Main bearing

Four-bolt bearing caps— Napier Deltic diesel locomotive engine

In a piston engine, the main bearings are the bearings which hold the crankshaft in place and allow it to rotate within the engine block.

Main bearings are usually plain bearings or journal bearings, held in place by the engine block and bearing caps. The number of main bearings per engine varies between engines, often in accordance with the forces produced by the operation of the engine.

Number of main bearings

The number of main bearings is primarily determined by the overall load factor and maximum engine speed.[1] Increasing the number of bearings in an engine will generally increase the size and cost of the engine, but also reduces bending stress and deflection caused by the distance from the crank pins to the nearest bearings. The number of bearings and crank pins can also have an effect on engine balance; a more stable crankshaft will better avoid unbalance from flexing, but increasing the crankshaft length or girth to accommodate an additional bearing increases the rotational inertia of the crankshaft, which can have the opposite effect.

Most engines have at least two main bearings— one at each end of the crankshaft. Additional bearing may be located along the crankshaft, sometimes as many as one bearing per crank pin, as used on many modern diesel engines and petrol engines designed for high RPM.[1]

Some small single-cylinder engines have only one main bearing,[citation needed] in which case it must withstand the bending moment created by the offset distance from the connecting rod to the main bearing.

When describing a crankshaft design, the number of main bearings is generally quoted, as the number of crank pins is determined by the cylinder layout. For example, the Toyota VZ V6 engine is described as having a "four bearing crankshaft" and the Jaguar XK6 straight-six engine has a "seven bearing crankshaft".[2][3]

Bearing caps

The lower half of the main bearings are typically held in place by 'bearing caps' which are secured to the engine block using bolts. The basic arrangement is for each bearing cap to have two bolts, but some engines may have four or six bolts per bearing cap (often referred to as "four-bolt mains" or "six-bolt mains" engines). The additional bolts result in increased strength, allowing the engine to withstand higher power output or RPM.[4] However, the additional holes required for four- or six-bolt main bearings can increase the chance of hairline fractures developing in the engine block.[5]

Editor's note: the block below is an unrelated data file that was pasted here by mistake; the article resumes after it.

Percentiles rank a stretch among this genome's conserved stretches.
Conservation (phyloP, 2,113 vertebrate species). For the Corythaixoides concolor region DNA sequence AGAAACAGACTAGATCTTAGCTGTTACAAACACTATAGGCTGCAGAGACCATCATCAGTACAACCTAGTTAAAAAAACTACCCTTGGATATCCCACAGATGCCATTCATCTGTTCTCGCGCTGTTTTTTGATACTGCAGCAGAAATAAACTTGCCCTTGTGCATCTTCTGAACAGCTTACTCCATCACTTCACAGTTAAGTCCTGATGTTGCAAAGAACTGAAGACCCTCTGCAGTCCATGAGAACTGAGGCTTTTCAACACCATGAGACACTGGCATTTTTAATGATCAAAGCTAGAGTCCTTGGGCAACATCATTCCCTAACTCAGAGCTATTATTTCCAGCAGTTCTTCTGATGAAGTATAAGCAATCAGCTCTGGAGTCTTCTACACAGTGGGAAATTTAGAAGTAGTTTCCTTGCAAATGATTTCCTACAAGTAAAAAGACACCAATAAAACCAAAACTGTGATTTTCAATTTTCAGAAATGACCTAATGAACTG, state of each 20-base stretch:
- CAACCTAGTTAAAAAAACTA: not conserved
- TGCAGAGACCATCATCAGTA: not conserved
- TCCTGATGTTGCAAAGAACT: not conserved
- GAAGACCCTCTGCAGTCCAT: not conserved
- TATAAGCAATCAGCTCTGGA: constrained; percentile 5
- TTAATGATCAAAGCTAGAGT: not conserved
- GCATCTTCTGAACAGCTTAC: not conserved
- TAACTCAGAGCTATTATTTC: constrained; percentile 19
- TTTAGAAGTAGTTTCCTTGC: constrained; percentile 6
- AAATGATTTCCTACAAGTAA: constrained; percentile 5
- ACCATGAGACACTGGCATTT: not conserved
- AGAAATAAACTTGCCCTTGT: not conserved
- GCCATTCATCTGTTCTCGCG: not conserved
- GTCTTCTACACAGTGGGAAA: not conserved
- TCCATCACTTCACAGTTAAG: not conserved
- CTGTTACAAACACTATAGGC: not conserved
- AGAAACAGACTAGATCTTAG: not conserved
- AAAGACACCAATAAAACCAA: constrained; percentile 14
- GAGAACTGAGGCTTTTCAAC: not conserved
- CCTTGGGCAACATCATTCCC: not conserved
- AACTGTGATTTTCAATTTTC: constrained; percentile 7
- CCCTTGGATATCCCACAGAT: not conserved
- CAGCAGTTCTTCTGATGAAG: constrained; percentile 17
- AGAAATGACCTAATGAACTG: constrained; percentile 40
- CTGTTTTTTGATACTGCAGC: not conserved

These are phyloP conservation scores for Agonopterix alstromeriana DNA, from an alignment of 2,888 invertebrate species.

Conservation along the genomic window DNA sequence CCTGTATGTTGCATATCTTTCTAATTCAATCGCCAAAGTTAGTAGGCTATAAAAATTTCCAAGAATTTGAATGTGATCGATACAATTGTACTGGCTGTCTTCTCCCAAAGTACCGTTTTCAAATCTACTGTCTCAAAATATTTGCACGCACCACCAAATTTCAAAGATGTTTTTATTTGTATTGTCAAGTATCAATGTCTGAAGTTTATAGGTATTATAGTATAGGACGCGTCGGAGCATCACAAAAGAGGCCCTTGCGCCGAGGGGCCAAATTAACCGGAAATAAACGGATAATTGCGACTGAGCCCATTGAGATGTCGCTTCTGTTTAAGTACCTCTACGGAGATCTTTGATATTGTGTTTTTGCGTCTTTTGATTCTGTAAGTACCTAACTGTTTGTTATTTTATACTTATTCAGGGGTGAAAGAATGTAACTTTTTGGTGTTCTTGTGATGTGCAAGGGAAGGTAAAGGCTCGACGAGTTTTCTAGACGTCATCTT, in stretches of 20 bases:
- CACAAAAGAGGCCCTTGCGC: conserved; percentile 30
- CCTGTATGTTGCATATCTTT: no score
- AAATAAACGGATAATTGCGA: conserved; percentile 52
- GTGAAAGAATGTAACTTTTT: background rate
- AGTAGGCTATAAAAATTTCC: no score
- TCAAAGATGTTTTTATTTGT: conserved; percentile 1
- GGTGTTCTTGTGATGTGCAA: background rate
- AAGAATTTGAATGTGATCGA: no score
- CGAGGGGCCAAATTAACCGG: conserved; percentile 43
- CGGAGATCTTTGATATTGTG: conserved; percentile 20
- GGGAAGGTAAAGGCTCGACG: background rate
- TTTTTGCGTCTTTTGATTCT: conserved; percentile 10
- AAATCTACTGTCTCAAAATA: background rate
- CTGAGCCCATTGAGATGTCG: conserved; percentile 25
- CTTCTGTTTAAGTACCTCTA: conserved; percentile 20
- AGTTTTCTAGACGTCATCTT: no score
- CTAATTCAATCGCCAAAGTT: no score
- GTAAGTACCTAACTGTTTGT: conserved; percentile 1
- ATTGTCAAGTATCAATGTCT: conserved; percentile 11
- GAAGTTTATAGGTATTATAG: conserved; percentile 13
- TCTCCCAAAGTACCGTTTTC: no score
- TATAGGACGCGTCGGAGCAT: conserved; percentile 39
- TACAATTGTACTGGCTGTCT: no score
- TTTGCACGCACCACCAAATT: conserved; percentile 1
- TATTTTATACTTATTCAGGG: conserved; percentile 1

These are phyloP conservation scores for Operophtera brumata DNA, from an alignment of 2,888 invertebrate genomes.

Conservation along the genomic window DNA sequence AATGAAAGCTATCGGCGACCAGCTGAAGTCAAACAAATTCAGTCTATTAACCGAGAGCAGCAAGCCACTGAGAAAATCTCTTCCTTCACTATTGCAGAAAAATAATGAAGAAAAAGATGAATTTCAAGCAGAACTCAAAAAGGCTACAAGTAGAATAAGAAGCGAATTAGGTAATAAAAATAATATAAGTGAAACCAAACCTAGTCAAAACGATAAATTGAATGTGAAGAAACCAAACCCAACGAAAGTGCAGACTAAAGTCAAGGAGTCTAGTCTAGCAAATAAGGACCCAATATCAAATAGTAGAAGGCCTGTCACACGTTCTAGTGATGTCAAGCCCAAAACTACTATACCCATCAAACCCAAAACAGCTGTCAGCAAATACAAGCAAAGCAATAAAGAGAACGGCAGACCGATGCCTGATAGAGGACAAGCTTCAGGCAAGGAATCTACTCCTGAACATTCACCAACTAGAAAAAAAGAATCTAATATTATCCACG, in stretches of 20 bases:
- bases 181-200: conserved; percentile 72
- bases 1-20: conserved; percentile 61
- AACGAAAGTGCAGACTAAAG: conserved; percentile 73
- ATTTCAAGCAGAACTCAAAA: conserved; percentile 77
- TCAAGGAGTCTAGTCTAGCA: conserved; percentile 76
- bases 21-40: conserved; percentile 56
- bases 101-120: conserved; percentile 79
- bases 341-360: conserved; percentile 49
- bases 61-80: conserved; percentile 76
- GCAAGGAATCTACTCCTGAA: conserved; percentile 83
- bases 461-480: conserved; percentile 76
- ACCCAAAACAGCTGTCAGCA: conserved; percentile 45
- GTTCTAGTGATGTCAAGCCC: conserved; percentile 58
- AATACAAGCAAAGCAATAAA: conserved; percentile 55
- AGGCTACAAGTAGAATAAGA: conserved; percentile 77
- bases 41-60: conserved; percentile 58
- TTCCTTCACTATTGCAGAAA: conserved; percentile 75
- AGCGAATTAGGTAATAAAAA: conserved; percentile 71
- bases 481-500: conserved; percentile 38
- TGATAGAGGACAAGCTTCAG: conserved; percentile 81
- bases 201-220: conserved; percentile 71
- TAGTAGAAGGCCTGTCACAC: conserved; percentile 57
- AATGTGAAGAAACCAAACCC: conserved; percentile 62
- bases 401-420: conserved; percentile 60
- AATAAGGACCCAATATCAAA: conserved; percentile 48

The first car engine to use four-bolt main bearings was the V12 Maybach Zeppelin of 1928, that used them on three of its eight main bearings.[6]

The typical design for a six-bolt main bearing (as used by the General Motors LS engine and Ford Modular engine) is four vertical bolts (two on each side of the crankshaft) from the bottom extending into the block and two lateral cross-bolts coming from the left and right side pan rails into the side of the main caps to provide additional lateral strength.

See also


  1. ^ a b Bosch Automotive Handbook. Robert Bosch GmbH. 2004. p. 465. ISBN 978-0-7680-1513-3.
  2. ^ "Toyota 5VZ-FE (3.4 L, V6, DOCH) engine: review and specs, service data". 15 March 2019. Retrieved 29 November 2019.
  3. ^ "Best Inline Six Engines". Retrieved 29 November 2019.
  4. ^ "Are 4 bolt main blocks stronger than 2 bolt main blocks?". Retrieved 1 December 2019.
  5. ^ "2 vs. 4-Bolt Main? Diving Deeper Into the Myth". 10 October 2018. Retrieved 1 December 2019.
  6. ^ Ludvigsen, Karl (2005). "Chapter 7: Teutonic Twelves". The V12 Engine. Sparkford, Yeovil: Haynes Publishing. p. 160. ISBN 1-84425-004-0.